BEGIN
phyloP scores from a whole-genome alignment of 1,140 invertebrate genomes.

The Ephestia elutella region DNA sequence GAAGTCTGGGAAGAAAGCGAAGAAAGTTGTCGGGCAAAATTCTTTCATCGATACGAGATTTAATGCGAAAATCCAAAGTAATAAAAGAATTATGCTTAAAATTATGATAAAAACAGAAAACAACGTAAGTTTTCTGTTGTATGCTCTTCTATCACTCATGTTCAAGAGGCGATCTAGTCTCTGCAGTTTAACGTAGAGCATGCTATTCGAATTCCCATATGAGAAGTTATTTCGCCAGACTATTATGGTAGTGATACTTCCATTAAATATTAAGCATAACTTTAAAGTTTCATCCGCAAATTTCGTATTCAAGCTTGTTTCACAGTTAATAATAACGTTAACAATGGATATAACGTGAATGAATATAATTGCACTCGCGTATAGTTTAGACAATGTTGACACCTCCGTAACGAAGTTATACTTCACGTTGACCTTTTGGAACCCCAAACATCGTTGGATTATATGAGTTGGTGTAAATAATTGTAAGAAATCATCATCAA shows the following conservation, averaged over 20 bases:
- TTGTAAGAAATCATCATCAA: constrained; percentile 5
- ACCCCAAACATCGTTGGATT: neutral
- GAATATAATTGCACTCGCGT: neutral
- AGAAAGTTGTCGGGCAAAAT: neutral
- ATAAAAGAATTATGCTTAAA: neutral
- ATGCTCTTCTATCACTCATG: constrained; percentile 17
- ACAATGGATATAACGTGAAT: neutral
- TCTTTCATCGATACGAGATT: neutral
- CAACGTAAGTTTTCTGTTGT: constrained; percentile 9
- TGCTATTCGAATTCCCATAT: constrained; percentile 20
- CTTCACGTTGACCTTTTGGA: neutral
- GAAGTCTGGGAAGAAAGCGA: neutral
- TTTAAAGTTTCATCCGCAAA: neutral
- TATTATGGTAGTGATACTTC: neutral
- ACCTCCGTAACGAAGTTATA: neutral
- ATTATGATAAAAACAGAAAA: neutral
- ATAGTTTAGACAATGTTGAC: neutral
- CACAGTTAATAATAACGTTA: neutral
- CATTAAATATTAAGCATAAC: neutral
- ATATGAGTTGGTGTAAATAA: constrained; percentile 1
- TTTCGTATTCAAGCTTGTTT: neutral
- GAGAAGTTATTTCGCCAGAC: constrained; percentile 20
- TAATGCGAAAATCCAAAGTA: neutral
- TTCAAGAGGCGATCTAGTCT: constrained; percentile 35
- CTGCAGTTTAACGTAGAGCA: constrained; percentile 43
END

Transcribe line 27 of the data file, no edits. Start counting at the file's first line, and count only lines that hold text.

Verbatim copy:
- CTGCAGTTTAACGTAGAGCA: constrained; percentile 43